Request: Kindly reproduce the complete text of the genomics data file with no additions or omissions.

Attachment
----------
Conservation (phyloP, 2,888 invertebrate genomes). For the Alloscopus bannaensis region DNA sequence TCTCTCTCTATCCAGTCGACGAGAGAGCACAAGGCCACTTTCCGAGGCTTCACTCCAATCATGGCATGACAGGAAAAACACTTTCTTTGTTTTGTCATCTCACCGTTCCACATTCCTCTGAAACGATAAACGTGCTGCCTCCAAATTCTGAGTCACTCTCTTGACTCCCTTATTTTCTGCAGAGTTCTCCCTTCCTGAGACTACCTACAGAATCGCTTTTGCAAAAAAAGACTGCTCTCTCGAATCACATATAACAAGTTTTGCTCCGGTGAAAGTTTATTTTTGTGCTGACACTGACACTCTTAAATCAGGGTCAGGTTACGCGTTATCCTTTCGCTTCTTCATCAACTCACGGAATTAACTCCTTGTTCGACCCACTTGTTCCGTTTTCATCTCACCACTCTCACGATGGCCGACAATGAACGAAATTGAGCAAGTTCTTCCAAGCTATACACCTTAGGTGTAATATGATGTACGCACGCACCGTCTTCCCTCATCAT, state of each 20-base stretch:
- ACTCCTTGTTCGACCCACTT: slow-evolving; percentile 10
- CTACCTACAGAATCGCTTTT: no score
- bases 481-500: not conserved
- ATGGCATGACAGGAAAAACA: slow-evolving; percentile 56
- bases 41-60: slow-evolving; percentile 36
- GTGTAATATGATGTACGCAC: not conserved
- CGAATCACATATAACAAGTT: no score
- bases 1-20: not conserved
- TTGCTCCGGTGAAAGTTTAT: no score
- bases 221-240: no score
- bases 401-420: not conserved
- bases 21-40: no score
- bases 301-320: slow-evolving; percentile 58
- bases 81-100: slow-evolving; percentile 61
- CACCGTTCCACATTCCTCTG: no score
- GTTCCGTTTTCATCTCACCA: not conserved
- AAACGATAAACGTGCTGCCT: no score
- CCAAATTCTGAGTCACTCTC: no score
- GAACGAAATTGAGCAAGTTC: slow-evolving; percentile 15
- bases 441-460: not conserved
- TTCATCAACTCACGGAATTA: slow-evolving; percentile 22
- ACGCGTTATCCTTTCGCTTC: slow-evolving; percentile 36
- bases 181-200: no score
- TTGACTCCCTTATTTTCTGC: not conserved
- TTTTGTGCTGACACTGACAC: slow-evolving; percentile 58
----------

Conservation (phyloP, 2,888 invertebrate genomes). For the Alloscopus bannaensis region DNA sequence TCTCTCTCTATCCAGTCGACGAGAGAGCACAAGGCCACTTTCCGAGGCTTCACTCCAATCATGGCATGACAGGAAAAACACTTTCTTTGTTTTGTCATCTCACCGTTCCACATTCCTCTGAAACGATAAACGTGCTGCCTCCAAATTCTGAGTCACTCTCTTGACTCCCTTATTTTCTGCAGAGTTCTCCCTTCCTGAGACTACCTACAGAATCGCTTTTGCAAAAAAAGACTGCTCTCTCGAATCACATATAACAAGTTTTGCTCCGGTGAAAGTTTATTTTTGTGCTGACACTGACACTCTTAAATCAGGGTCAGGTTACGCGTTATCCTTTCGCTTCTTCATCAACTCACGGAATTAACTCCTTGTTCGACCCACTTGTTCCGTTTTCATCTCACCACTCTCACGATGGCCGACAATGAACGAAATTGAGCAAGTTCTTCCAAGCTATACACCTTAGGTGTAATATGATGTACGCACGCACCGTCTTCCCTCATCAT, state of each 20-base stretch:
- ACTCCTTGTTCGACCCACTT: slow-evolving; percentile 10
- CTACCTACAGAATCGCTTTT: no score
- bases 481-500: not conserved
- ATGGCATGACAGGAAAAACA: slow-evolving; percentile 56
- bases 41-60: slow-evolving; percentile 36
- GTGTAATATGATGTACGCAC: not conserved
- CGAATCACATATAACAAGTT: no score
- bases 1-20: not conserved
- TTGCTCCGGTGAAAGTTTAT: no score
- bases 221-240: no score
- bases 401-420: not conserved
- bases 21-40: no score
- bases 301-320: slow-evolving; percentile 58
- bases 81-100: slow-evolving; percentile 61
- CACCGTTCCACATTCCTCTG: no score
- GTTCCGTTTTCATCTCACCA: not conserved
- AAACGATAAACGTGCTGCCT: no score
- CCAAATTCTGAGTCACTCTC: no score
- GAACGAAATTGAGCAAGTTC: slow-evolving; percentile 15
- bases 441-460: not conserved
- TTCATCAACTCACGGAATTA: slow-evolving; percentile 22
- ACGCGTTATCCTTTCGCTTC: slow-evolving; percentile 36
- bases 181-200: no score
- TTGACTCCCTTATTTTCTGC: not conserved
- TTTTGTGCTGACACTGACAC: slow-evolving; percentile 58